The new Intensive Care and High Dependency department (ITU-HDU) and the new Day Nursery projects are both located on the St Helier hospital site.
The brand new day nursery will be specially-designed and purpose-built, and will be in a quiet corner of St Helier’s grounds surrounded by woodland. The new day nursery will provide child care support for the staff of Epsom & St Helier NHS Trust for children aged up to five during school term-time and with a play scheme that runs throughout school holidays for children aged from five to 12.
The new ITU-HDU department will accommodate the specialist units providing intensive care (treatment and monitoring) for people who are in a critically ill or unstable condition.
Furse Platt Senior School
Working closely with the project architects, Atkins, Banyards developed an elevation design that maximised daylight into the space. With 100% of the teaching spaces averaging above 300 lux from daylight alone, meaning that the already energy efficient LED lighting can be used sparingly throughout the year.
To prevent this sunlight from overheating the spaces, Banyards utilised the exposed concrete mass in the ceilings and the feature Atria in the centre of the building to create a passive cooling strategy. Using Hybrid Ventilation Units, air is blown across the concrete ceiling slab to keep it cool. In summer, hot air is transferred from the classrooms into the triple height atria where it rises to vent from high level louvres to create a stack effect.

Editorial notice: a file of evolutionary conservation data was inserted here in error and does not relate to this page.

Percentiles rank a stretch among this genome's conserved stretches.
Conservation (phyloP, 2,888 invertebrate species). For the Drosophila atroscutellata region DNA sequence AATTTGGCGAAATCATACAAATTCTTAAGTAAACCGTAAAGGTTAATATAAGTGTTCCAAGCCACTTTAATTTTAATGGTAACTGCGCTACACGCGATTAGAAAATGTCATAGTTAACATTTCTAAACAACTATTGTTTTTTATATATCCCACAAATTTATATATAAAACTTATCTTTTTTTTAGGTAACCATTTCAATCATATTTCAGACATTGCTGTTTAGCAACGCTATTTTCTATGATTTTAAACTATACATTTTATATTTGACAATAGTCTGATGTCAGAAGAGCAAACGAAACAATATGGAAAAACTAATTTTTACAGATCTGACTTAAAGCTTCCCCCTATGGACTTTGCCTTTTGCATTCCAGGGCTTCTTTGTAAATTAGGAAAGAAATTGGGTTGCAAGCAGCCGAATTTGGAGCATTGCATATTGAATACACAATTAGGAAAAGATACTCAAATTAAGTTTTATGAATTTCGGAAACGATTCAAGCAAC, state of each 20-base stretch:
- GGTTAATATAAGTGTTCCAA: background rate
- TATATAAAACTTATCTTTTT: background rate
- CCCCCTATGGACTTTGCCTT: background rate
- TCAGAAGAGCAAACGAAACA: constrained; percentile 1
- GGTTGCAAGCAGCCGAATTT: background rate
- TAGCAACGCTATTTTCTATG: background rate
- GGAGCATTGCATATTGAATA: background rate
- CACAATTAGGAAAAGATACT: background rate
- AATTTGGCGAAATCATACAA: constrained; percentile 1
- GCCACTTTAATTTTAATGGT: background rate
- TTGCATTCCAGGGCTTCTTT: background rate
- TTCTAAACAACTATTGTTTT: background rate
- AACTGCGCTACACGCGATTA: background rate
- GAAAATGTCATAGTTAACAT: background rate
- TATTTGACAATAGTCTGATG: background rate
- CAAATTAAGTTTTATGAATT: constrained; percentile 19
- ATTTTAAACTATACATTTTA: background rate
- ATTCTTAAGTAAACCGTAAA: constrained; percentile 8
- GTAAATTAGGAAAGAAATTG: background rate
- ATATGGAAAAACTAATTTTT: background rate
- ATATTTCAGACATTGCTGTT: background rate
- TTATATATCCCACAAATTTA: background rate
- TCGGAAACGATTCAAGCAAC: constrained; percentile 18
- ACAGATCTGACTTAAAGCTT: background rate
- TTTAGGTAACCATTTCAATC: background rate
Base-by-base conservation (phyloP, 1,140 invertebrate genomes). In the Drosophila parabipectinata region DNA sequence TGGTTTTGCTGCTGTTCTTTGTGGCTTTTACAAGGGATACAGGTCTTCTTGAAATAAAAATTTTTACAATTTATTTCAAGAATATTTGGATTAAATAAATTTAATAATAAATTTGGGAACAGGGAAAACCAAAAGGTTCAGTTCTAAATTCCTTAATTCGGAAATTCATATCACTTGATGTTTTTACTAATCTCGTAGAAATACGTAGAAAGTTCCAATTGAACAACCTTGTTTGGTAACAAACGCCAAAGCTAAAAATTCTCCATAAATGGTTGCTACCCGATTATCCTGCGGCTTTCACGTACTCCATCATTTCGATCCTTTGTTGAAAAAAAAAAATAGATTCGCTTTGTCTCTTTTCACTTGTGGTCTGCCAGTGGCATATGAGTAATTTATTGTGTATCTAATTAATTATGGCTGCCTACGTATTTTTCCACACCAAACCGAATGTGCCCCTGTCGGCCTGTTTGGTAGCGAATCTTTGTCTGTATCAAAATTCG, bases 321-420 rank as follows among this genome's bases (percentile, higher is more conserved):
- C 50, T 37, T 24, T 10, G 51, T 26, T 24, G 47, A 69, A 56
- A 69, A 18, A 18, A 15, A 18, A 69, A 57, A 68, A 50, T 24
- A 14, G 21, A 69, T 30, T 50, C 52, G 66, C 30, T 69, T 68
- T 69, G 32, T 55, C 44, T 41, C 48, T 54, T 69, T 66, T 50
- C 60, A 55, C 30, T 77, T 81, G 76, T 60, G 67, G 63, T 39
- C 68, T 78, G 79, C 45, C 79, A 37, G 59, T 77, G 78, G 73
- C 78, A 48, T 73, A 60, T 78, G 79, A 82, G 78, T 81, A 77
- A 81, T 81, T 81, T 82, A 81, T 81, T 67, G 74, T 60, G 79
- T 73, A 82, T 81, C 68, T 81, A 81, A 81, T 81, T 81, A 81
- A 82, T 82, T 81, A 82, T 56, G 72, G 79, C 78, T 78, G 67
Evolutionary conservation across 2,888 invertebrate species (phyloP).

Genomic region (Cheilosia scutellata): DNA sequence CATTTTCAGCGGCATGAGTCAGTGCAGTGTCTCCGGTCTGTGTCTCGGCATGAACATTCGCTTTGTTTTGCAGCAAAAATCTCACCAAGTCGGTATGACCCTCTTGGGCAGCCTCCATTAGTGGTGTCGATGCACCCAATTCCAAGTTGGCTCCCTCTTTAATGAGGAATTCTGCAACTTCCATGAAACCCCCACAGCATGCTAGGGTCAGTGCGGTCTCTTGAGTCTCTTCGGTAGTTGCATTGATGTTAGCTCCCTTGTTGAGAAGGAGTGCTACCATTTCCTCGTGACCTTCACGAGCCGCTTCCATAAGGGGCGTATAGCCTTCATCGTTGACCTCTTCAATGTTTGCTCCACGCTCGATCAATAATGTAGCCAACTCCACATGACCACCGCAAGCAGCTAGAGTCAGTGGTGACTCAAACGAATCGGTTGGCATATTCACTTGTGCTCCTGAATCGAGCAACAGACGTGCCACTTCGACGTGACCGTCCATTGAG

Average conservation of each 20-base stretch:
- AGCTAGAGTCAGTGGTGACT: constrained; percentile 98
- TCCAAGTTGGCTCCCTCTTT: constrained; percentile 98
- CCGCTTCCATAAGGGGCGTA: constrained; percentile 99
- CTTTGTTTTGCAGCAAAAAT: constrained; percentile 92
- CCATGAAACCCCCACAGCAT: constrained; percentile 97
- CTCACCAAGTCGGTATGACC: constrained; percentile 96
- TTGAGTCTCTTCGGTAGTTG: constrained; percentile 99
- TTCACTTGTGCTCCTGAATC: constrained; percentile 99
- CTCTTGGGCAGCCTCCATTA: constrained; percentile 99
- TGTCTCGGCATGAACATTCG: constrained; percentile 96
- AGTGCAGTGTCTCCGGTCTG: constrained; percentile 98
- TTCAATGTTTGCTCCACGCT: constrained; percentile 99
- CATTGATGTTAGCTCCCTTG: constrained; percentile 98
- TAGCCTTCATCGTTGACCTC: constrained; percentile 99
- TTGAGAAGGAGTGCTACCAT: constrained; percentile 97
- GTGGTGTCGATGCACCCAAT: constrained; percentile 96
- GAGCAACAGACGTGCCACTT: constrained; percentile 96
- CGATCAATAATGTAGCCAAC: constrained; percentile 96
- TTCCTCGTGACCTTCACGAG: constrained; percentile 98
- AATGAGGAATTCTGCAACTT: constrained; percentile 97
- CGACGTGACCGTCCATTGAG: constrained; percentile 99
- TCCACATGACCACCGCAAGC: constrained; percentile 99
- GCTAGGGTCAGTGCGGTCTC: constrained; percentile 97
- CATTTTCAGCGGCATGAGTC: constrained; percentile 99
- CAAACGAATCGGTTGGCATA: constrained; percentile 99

All occupied spaces in the building pass CIBSE overheating criteria TM52 through these ventilation methods, saving the requirement for costly and environmentally damaging air conditioning.
The design was completed with high efficiency gas boilers feeding underfloor heating, which runs at a lower temperature than many other wet heating systems to reduce energy. To meet a council requirement to generate 10% of a new build’s energy on site, 60m2 of photovoltaic panels were installed on the roof, which should produce enough electricity (9 MWh) to meet the annual ventilation load for the building.
The building as designed will perform approximately 25% better than building regulations requirements for energy performance and will provide a world class learning environment for the children attending the school.
We were appointed to complete the MEP design for a new teaching block on the site of a recent 9 block PFI scheme in Ealing, West London. The new block was to be completed using a modular off-site construction method, with Ealing Council as the client.
The school had to comply with the criteria of the London plan. This meant that the building has to achieve an emissions target 35% lower than the national targets set in Part L of the building legislation, complying with the London Plan part 9 cooling hierarchy. We used dynamic simulation modelling to show that the building passed CIBSE overheating criteria TM52.